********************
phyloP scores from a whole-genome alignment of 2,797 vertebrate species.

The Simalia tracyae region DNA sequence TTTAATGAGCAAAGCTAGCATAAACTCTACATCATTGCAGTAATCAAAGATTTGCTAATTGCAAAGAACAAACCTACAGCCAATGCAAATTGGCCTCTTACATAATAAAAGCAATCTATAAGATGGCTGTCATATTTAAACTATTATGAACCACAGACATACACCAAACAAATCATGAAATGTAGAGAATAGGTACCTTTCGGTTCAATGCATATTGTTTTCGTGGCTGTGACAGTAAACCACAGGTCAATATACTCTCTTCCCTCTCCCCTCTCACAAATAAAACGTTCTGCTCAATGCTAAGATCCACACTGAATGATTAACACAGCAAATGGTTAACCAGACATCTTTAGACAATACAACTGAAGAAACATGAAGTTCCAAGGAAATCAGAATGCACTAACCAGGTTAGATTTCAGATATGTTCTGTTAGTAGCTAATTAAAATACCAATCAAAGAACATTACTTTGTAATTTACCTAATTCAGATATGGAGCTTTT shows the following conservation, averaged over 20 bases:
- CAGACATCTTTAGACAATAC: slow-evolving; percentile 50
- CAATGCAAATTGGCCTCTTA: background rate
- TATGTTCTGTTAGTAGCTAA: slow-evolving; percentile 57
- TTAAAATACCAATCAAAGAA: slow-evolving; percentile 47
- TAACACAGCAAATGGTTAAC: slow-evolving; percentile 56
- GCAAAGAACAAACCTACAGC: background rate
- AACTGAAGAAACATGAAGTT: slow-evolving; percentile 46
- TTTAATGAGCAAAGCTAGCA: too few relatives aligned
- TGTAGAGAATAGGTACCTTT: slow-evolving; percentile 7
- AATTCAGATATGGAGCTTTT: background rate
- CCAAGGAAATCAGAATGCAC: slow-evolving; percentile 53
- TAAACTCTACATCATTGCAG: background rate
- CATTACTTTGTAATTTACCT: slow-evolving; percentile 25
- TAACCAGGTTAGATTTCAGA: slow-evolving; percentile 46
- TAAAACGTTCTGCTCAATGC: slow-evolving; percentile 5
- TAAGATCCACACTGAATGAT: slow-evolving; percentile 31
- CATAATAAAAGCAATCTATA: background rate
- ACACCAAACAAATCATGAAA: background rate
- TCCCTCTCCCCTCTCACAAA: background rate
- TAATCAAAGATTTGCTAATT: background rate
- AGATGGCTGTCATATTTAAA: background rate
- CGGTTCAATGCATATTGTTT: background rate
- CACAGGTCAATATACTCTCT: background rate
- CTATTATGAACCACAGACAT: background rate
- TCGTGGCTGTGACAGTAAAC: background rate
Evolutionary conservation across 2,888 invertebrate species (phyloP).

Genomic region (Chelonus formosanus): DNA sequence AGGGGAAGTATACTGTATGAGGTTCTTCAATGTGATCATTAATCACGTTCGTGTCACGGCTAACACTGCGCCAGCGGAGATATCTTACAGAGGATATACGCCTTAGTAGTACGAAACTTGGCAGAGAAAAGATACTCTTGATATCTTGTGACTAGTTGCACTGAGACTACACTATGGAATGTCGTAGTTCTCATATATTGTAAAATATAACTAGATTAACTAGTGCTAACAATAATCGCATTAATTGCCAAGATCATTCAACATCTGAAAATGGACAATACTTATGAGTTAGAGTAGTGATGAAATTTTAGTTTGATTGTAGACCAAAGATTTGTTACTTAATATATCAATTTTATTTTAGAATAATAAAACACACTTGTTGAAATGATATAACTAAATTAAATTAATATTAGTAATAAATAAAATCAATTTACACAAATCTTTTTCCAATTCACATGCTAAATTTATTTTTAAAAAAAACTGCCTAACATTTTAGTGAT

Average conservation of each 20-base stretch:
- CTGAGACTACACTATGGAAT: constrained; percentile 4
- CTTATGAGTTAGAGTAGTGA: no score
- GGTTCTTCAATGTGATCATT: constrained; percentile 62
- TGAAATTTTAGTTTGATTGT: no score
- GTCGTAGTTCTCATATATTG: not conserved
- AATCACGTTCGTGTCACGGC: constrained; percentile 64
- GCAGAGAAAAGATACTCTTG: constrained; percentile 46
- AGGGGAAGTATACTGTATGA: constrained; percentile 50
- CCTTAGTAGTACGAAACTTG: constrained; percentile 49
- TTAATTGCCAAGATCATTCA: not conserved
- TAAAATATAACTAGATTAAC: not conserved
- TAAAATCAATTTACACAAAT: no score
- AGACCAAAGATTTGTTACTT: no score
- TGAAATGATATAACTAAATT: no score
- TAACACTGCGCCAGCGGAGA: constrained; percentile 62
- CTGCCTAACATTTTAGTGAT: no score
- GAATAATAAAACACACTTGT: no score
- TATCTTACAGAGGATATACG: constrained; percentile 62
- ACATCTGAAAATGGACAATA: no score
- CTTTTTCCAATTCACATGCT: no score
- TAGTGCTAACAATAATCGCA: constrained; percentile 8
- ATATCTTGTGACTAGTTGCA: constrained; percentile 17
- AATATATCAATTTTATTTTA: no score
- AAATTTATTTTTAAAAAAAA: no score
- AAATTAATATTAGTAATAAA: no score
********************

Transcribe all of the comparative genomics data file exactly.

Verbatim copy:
phyloP scores from a whole-genome alignment of 2,797 vertebrate species.

The Simalia tracyae region DNA sequence TTTAATGAGCAAAGCTAGCATAAACTCTACATCATTGCAGTAATCAAAGATTTGCTAATTGCAAAGAACAAACCTACAGCCAATGCAAATTGGCCTCTTACATAATAAAAGCAATCTATAAGATGGCTGTCATATTTAAACTATTATGAACCACAGACATACACCAAACAAATCATGAAATGTAGAGAATAGGTACCTTTCGGTTCAATGCATATTGTTTTCGTGGCTGTGACAGTAAACCACAGGTCAATATACTCTCTTCCCTCTCCCCTCTCACAAATAAAACGTTCTGCTCAATGCTAAGATCCACACTGAATGATTAACACAGCAAATGGTTAACCAGACATCTTTAGACAATACAACTGAAGAAACATGAAGTTCCAAGGAAATCAGAATGCACTAACCAGGTTAGATTTCAGATATGTTCTGTTAGTAGCTAATTAAAATACCAATCAAAGAACATTACTTTGTAATTTACCTAATTCAGATATGGAGCTTTT shows the following conservation, averaged over 20 bases:
- CAGACATCTTTAGACAATAC: slow-evolving; percentile 50
- CAATGCAAATTGGCCTCTTA: background rate
- TATGTTCTGTTAGTAGCTAA: slow-evolving; percentile 57
- TTAAAATACCAATCAAAGAA: slow-evolving; percentile 47
- TAACACAGCAAATGGTTAAC: slow-evolving; percentile 56
- GCAAAGAACAAACCTACAGC: background rate
- AACTGAAGAAACATGAAGTT: slow-evolving; percentile 46
- TTTAATGAGCAAAGCTAGCA: too few relatives aligned
- TGTAGAGAATAGGTACCTTT: slow-evolving; percentile 7
- AATTCAGATATGGAGCTTTT: background rate
- CCAAGGAAATCAGAATGCAC: slow-evolving; percentile 53
- TAAACTCTACATCATTGCAG: background rate
- CATTACTTTGTAATTTACCT: slow-evolving; percentile 25
- TAACCAGGTTAGATTTCAGA: slow-evolving; percentile 46
- TAAAACGTTCTGCTCAATGC: slow-evolving; percentile 5
- TAAGATCCACACTGAATGAT: slow-evolving; percentile 31
- CATAATAAAAGCAATCTATA: background rate
- ACACCAAACAAATCATGAAA: background rate
- TCCCTCTCCCCTCTCACAAA: background rate
- TAATCAAAGATTTGCTAATT: background rate
- AGATGGCTGTCATATTTAAA: background rate
- CGGTTCAATGCATATTGTTT: background rate
- CACAGGTCAATATACTCTCT: background rate
- CTATTATGAACCACAGACAT: background rate
- TCGTGGCTGTGACAGTAAAC: background rate
Evolutionary conservation across 2,888 invertebrate species (phyloP).

Genomic region (Chelonus formosanus): DNA sequence AGGGGAAGTATACTGTATGAGGTTCTTCAATGTGATCATTAATCACGTTCGTGTCACGGCTAACACTGCGCCAGCGGAGATATCTTACAGAGGATATACGCCTTAGTAGTACGAAACTTGGCAGAGAAAAGATACTCTTGATATCTTGTGACTAGTTGCACTGAGACTACACTATGGAATGTCGTAGTTCTCATATATTGTAAAATATAACTAGATTAACTAGTGCTAACAATAATCGCATTAATTGCCAAGATCATTCAACATCTGAAAATGGACAATACTTATGAGTTAGAGTAGTGATGAAATTTTAGTTTGATTGTAGACCAAAGATTTGTTACTTAATATATCAATTTTATTTTAGAATAATAAAACACACTTGTTGAAATGATATAACTAAATTAAATTAATATTAGTAATAAATAAAATCAATTTACACAAATCTTTTTCCAATTCACATGCTAAATTTATTTTTAAAAAAAACTGCCTAACATTTTAGTGAT

Average conservation of each 20-base stretch:
- CTGAGACTACACTATGGAAT: constrained; percentile 4
- CTTATGAGTTAGAGTAGTGA: no score
- GGTTCTTCAATGTGATCATT: constrained; percentile 62
- TGAAATTTTAGTTTGATTGT: no score
- GTCGTAGTTCTCATATATTG: not conserved
- AATCACGTTCGTGTCACGGC: constrained; percentile 64
- GCAGAGAAAAGATACTCTTG: constrained; percentile 46
- AGGGGAAGTATACTGTATGA: constrained; percentile 50
- CCTTAGTAGTACGAAACTTG: constrained; percentile 49
- TTAATTGCCAAGATCATTCA: not conserved
- TAAAATATAACTAGATTAAC: not conserved
- TAAAATCAATTTACACAAAT: no score
- AGACCAAAGATTTGTTACTT: no score
- TGAAATGATATAACTAAATT: no score
- TAACACTGCGCCAGCGGAGA: constrained; percentile 62
- CTGCCTAACATTTTAGTGAT: no score
- GAATAATAAAACACACTTGT: no score
- TATCTTACAGAGGATATACG: constrained; percentile 62
- ACATCTGAAAATGGACAATA: no score
- CTTTTTCCAATTCACATGCT: no score
- TAGTGCTAACAATAATCGCA: constrained; percentile 8
- ATATCTTGTGACTAGTTGCA: constrained; percentile 17
- AATATATCAATTTTATTTTA: no score
- AAATTTATTTTTAAAAAAAA: no score
- AAATTAATATTAGTAATAAA: no score